Goldman Sachs posted stronger-than-expected quarterly earnings and set aside nearly $13bn for bonuses and salaries just hours after the investment bank was reported to have shelved plans to delay some of those payments to avoid higher UK taxes.

Net earnings for the three months ending in December were $2.89bn, or $5.60 per share, the company said in a statement published on its website, nearly triple the $978m recorded over the same period last year. Group revenues were $9.24bn, the bank said. The figures compare to a Thomson Reuters estimate of $3.78 and $7.91bn respectively.

"While economic conditions remained challenging for much of last year, the strengths of our business model and client franchise, coupled with our focus on disciplined management, delivered solid performance for our shareholders," said CEO Lloyd Blankfein in the satement. "The firm's strategic position provides a solid basis on which to grow and generate superior returns."

Investment banking revenues for the fourth quarter were $1.41bn, the bank said, a 64 percent increase from the same period last year. Advisory fees rose 8 percent to $508m while underwriting revenues more than doubled to $897m.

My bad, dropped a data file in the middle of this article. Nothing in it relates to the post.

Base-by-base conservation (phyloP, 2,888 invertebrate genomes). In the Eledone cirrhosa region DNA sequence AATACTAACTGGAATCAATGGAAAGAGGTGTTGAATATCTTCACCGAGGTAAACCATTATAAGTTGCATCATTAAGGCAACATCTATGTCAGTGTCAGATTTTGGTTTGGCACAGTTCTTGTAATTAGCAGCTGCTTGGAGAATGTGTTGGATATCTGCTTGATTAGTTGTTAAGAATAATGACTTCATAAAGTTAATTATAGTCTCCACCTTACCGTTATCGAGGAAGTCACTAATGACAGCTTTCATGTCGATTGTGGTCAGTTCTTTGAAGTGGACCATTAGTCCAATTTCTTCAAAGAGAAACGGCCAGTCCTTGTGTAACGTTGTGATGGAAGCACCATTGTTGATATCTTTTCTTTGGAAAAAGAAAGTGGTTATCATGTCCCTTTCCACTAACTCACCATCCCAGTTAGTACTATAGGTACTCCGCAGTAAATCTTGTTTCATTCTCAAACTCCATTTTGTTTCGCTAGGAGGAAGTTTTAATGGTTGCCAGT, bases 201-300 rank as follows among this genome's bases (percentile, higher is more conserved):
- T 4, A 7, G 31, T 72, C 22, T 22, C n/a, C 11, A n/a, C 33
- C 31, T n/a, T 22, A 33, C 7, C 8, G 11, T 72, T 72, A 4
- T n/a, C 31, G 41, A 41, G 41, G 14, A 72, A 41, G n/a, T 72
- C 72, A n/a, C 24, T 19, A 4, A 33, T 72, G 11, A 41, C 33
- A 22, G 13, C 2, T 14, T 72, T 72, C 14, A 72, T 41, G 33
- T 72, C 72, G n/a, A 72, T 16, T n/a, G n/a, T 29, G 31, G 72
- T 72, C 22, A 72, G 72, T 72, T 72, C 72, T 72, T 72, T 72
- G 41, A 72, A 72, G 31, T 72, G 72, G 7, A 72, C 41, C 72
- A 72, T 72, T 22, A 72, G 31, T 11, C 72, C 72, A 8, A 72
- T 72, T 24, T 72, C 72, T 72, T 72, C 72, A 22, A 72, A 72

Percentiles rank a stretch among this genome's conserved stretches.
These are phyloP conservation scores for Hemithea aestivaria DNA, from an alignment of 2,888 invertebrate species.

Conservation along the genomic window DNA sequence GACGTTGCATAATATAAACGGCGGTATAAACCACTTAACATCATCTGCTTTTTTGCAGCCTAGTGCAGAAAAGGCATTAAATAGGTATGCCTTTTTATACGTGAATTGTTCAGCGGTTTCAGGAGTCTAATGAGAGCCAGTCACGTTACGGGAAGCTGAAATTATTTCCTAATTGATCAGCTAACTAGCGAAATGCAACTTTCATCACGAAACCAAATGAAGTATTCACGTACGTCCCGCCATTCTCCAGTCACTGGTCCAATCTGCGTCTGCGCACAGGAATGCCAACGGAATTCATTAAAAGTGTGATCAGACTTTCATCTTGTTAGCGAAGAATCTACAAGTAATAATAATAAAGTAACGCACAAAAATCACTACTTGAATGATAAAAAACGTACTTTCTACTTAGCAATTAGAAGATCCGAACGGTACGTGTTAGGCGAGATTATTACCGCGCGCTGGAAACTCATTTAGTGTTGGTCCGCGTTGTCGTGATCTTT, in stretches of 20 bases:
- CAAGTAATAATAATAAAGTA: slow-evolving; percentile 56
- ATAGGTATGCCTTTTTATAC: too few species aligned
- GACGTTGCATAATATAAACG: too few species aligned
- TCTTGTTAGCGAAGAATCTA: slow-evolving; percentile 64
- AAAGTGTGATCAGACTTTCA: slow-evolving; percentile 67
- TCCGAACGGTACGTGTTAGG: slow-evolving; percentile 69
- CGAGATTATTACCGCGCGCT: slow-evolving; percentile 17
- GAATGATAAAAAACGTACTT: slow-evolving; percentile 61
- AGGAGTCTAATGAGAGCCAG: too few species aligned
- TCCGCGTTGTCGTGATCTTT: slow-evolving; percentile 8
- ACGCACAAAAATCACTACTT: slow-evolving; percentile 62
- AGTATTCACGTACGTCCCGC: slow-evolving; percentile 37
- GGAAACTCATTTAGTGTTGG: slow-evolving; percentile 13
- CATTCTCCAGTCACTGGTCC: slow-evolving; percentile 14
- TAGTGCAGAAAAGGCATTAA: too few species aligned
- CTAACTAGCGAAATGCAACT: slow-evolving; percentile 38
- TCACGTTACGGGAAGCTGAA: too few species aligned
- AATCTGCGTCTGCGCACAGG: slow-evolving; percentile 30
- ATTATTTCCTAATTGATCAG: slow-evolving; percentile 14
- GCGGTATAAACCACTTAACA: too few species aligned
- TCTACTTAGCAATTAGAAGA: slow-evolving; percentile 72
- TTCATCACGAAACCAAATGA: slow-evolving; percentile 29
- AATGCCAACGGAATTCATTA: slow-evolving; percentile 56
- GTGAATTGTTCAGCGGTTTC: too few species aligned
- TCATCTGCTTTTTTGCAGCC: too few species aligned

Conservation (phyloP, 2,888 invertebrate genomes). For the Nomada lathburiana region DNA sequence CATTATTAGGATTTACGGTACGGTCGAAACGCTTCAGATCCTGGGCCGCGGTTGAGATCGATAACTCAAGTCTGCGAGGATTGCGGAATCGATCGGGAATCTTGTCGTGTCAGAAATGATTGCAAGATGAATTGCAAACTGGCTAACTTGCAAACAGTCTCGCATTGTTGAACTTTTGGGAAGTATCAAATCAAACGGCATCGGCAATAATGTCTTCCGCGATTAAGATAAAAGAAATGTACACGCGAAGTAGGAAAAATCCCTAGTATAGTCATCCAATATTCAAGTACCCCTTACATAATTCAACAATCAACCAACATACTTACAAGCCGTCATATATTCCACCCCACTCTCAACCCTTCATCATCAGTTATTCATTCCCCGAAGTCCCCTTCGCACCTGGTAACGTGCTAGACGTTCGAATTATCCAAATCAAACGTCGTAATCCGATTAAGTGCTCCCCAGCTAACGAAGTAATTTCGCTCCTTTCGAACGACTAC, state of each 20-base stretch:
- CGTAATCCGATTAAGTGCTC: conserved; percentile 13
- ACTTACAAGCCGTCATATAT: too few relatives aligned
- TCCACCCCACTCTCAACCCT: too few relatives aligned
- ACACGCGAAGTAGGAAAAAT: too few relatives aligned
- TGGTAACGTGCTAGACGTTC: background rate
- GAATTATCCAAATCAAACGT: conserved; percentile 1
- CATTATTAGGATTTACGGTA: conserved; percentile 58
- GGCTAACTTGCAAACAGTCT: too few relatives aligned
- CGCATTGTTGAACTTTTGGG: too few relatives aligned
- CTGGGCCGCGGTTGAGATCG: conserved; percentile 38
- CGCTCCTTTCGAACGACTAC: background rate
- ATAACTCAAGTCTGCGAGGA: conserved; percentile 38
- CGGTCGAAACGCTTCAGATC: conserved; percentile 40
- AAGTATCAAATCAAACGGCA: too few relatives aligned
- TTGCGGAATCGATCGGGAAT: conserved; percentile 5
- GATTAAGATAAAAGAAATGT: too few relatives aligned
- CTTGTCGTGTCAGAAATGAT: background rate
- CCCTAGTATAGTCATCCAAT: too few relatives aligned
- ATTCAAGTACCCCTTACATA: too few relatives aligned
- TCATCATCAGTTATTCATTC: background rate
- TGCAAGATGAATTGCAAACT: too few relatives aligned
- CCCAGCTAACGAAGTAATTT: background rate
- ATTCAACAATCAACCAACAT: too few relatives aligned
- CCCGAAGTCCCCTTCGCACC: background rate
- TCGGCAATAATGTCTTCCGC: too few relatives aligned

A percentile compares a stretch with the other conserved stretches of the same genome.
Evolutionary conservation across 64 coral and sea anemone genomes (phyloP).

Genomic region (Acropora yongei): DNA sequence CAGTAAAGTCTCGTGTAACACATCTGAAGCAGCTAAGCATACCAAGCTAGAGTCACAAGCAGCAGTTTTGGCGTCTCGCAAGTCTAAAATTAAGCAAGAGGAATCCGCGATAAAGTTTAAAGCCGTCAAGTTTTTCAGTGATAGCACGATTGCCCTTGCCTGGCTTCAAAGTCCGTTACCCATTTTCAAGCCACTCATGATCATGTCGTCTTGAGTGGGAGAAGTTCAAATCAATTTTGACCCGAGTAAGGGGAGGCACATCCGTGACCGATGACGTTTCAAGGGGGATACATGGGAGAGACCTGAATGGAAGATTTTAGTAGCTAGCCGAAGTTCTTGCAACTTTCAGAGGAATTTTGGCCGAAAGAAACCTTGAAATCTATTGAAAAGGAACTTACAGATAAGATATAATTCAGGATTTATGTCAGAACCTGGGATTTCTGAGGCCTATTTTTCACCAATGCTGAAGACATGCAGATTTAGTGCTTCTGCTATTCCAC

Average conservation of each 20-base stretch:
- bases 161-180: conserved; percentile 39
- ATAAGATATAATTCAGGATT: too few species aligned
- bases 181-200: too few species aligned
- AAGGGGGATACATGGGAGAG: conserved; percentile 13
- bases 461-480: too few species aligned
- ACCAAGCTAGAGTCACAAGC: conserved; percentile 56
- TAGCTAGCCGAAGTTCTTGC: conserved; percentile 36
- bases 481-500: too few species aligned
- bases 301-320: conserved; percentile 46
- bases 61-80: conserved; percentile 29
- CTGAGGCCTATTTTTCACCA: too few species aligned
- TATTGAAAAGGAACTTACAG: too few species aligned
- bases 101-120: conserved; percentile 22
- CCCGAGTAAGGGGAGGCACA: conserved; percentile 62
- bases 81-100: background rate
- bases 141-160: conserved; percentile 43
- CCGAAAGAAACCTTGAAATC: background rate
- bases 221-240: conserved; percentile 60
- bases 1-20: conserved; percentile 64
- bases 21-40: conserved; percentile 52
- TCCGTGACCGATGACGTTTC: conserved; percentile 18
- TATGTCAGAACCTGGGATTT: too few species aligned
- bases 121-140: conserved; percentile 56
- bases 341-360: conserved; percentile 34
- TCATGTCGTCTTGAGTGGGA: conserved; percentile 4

Return on equity for the period was 16.5 percent while its Tier 1 capital ratio rose by 1.6 percentage points from the third quarter of this year to 14.5 percent.

Staff levels fell by 3 percent from last year, the bank said, but its full-year compensation pool rose 6 percent to $12.94bn. That said, the ratio of the pool to net revenues fell from 42.4 percent to 37.9 percent for the full year, the bank said.

A source close to Goldman told IBTimes UK Tuesday that the bank's compensation committee had decided to not proceed with paying part of the bonus payments when the top UK tax rate drops to 45 percent from 50 percent in April of this year. Reports of the meeting surfaced just hours after the Bank of England's governor Mervyn King told a Treasury Select Committee that the bank's alleged tax avoidance tactic - which had not been confirmed - was 'depressing'.

On 14 January, IBTimes UK reported that Goldman was planning to delay deferred stock payments until after the end of the UK tax year, thereby improving the real value of bonuses paid to their UK and US bankers.

Goldman shares rose 3.5 percent to $139.10 each in New York Wednesday following the results. The shares have returned more than 39 percent to investors over a 52-week period according to Bloomberg data, owing to a 42 percent hike in its quarterly dividend.